Effect of Ketoconazole on Breathlessness

Overview

Beta-endorphins, which are naturally occurring narcotic substances, have been shown to alter the perception of breathlessness. Oral ketoconazole, an antifungal antibiotic, increases blood levels of beta-endorphins. The study hypothesis is that oral ketoconazole will reduce ratings of breathlessness induced by resistive breathing loads.

Full Title of Study: “The Effect of Ketoconazole on Breathlessness During Resistive Load Breathing in Patients With Chronic Obstructive Pulmonary Disease”

Study Type

  • Study Type: Interventional
  • Study Design
    • Allocation: Randomized
    • Intervention Model: Crossover Assignment
    • Primary Purpose: Treatment
    • Masking: Quadruple (Participant, Care Provider, Investigator, Outcomes Assessor)
  • Study Primary Completion Date: February 2012

Detailed Description

Beta-endorphins are naturally occurring narcotic substances (like morphine) that are released by the brain under stressful conditions, such as exercise and when breathing through a resistive load (a tube containing fine wire mesh). In one study of 8 patients with coronary artery disease, ketoconazole, an oral medication used to treat fungal infections, was administered (1,200 mg at 12 midnight and 600 mg at 6 am) and increased blood levels of beta-endorphins five fold. In a recent study performed at Dartmouth-Hitchcock Medical Center, we found that ketoconazole increased blood levels of beta-endorphins in all eight patients with chronic obstructive pulmonary disease (COPD). Mean values increased by 2.5 times at four hours compared with baseline values (p = 0.0078). Based on this significant response, we propose to study the effect of ketoconazole on patients' perception of breathlessness induced by resistive breathing loads in a randomized clinical trial. The hypothesis of the study is that ketoconazole will reduce ratings of breathlessness as mediated by the increased levels of beta-endorphins.

Interventions

  • Drug: ketoconazole
    • 600 mg capsule oral once
  • Drug: inert powder
    • oral once

Arms, Groups and Cohorts

  • Experimental: ketoconazole
    • 600 mg ketoconazole
  • Placebo Comparator: inert powder
    • inert powder in capsule

Clinical Trial Outcome Measures

Primary Measures

  • Unpleasantness of Breathlessness
    • Time Frame: At 1 minute intervals during Resistive Load Breathing at Period 1 (Day 3 or 4) and Period 2 (Day 5, 6 or 7)
    • The average of all ratings for the unpleasantness of breathlessness at equivalent times for each subject during Resistive Load Breathing (RLB). For example, if 1 subject provided 6 ratings during 6 minutes of RLB with Ketoconazole and 10 ratings during 10 minutes of RLB with inert powder, then ratings for unpleasantness through 6 minutes were used for analysis for that patient. This approach was used for all subjects to yield a total of 252 ratings for Ketoconazole and for inert powder. Subject rating of intensity of unpleasantness was obtained during RLB on a 100 mm Visual Analog Scale anchored at the bottom by “No Unpleasantness” and at the top by “Greatest Unpleasantness”.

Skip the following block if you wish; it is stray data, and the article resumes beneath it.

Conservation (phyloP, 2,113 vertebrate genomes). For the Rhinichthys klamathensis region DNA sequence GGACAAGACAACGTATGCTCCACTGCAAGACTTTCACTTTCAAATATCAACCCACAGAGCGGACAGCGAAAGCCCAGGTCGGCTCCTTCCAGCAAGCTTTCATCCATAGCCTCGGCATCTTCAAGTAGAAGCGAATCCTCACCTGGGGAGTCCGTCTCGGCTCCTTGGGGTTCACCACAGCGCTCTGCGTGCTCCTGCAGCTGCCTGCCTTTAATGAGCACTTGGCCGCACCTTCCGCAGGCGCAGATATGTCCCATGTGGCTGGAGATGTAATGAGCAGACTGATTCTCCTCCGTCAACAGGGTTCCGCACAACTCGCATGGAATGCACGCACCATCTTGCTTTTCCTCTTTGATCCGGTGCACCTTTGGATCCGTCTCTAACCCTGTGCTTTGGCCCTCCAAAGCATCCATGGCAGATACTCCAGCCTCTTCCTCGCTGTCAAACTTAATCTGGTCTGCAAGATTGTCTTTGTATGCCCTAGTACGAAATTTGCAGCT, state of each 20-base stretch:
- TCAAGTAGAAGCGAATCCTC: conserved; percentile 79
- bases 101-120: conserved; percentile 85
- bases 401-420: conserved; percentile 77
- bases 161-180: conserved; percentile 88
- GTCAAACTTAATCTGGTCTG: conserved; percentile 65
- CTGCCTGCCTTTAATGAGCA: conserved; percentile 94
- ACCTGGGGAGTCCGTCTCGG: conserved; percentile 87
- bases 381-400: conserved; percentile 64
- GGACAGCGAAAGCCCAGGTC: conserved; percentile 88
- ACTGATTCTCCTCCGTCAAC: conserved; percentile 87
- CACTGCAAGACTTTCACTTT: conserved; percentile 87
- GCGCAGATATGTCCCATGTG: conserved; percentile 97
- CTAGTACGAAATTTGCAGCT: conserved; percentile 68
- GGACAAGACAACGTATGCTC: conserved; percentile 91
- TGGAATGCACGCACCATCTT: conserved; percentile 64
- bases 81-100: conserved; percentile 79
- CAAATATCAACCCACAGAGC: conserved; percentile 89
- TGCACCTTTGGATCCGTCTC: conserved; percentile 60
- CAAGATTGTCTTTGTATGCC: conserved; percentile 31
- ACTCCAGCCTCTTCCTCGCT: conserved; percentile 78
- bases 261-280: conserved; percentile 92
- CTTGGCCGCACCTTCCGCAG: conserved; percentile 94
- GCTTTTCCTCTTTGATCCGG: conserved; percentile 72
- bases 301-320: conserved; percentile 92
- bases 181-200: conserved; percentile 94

• Intensity of Breathlessness
    • Time Frame: At 1 minute intervals during Resistive Load Breathing at Period 1 (Day 3 or 4) and Period 2 (Day 5, 6 or 7)
    • The average of all ratings for the intensity of breathlessness at equivalent times for each subject during Resistive Load Breathing (RLB). For example, if 1 subject provided 6 ratings during 6 minutes of RLB with Ketoconazole and 10 ratings during 10 minutes of RLB with inert powder, then ratings for intensity through 6 minutes were used for analysis for that patient. This approach was used for all subjects to yield a total of 252 ratings for Ketoconazole and for inert powder. Subject rating of intensity of breathlessness was obtained at 1 minute intervals during RLB on a 100 mm Visual Analog Scale anchored at the bottom by “No Intensity” and at the top by “Greatest Intensity”.

Secondary Measures

  • Change in Level of B-endorphin Immunoreactivity
    • Time Frame: At the end of resistance load breathing (4.5 hours after receiving the test article)
    • Change between pre-treatment and post treatment serum levels of beta-endorphin immunoreactivity measured in pmol/L

Participating in This Clinical Trial

Inclusion Criteria

  • 50 years of age or older;
  • diagnosis of COPD;
  • current or former smoker of at least 10 pack-years;
  • post-bronchodilator FEV1 greater than or equal to 30% predicted and less than or equal to 80% predicted; post-bronchodilator ratio < 70%

Exclusion Criteria

  • any concomitant disease that might interfere with study procedures;
  • use of a drug that may cause a possible drug interaction with ketoconazole

Gender Eligibility: All

Minimum Age: 50 Years

Maximum Age: N/A

Are Healthy Volunteers Accepted: No

Investigator Details

  • Lead Sponsor
    • Dartmouth-Hitchcock Medical Center
  • Provider of Information About this Clinical Study
    • Sponsor
  • Overall Official(s)
    • Donald A Mahler, MD, Principal Investigator, Dartmouth-Hitchcock Medical Center

References

Gifford AH, Mahler DA, Waterman LA, Ward J, Kraemer WJ, Kupchak BR, Baird JC. Neuromodulatory effect of endogenous opioids on the intensity and unpleasantness of breathlessness during resistive load breathing in COPD. COPD. 2011 Jun;8(3):160-6. doi: 10.3109/15412555.2011.560132. Epub 2011 Apr 22.

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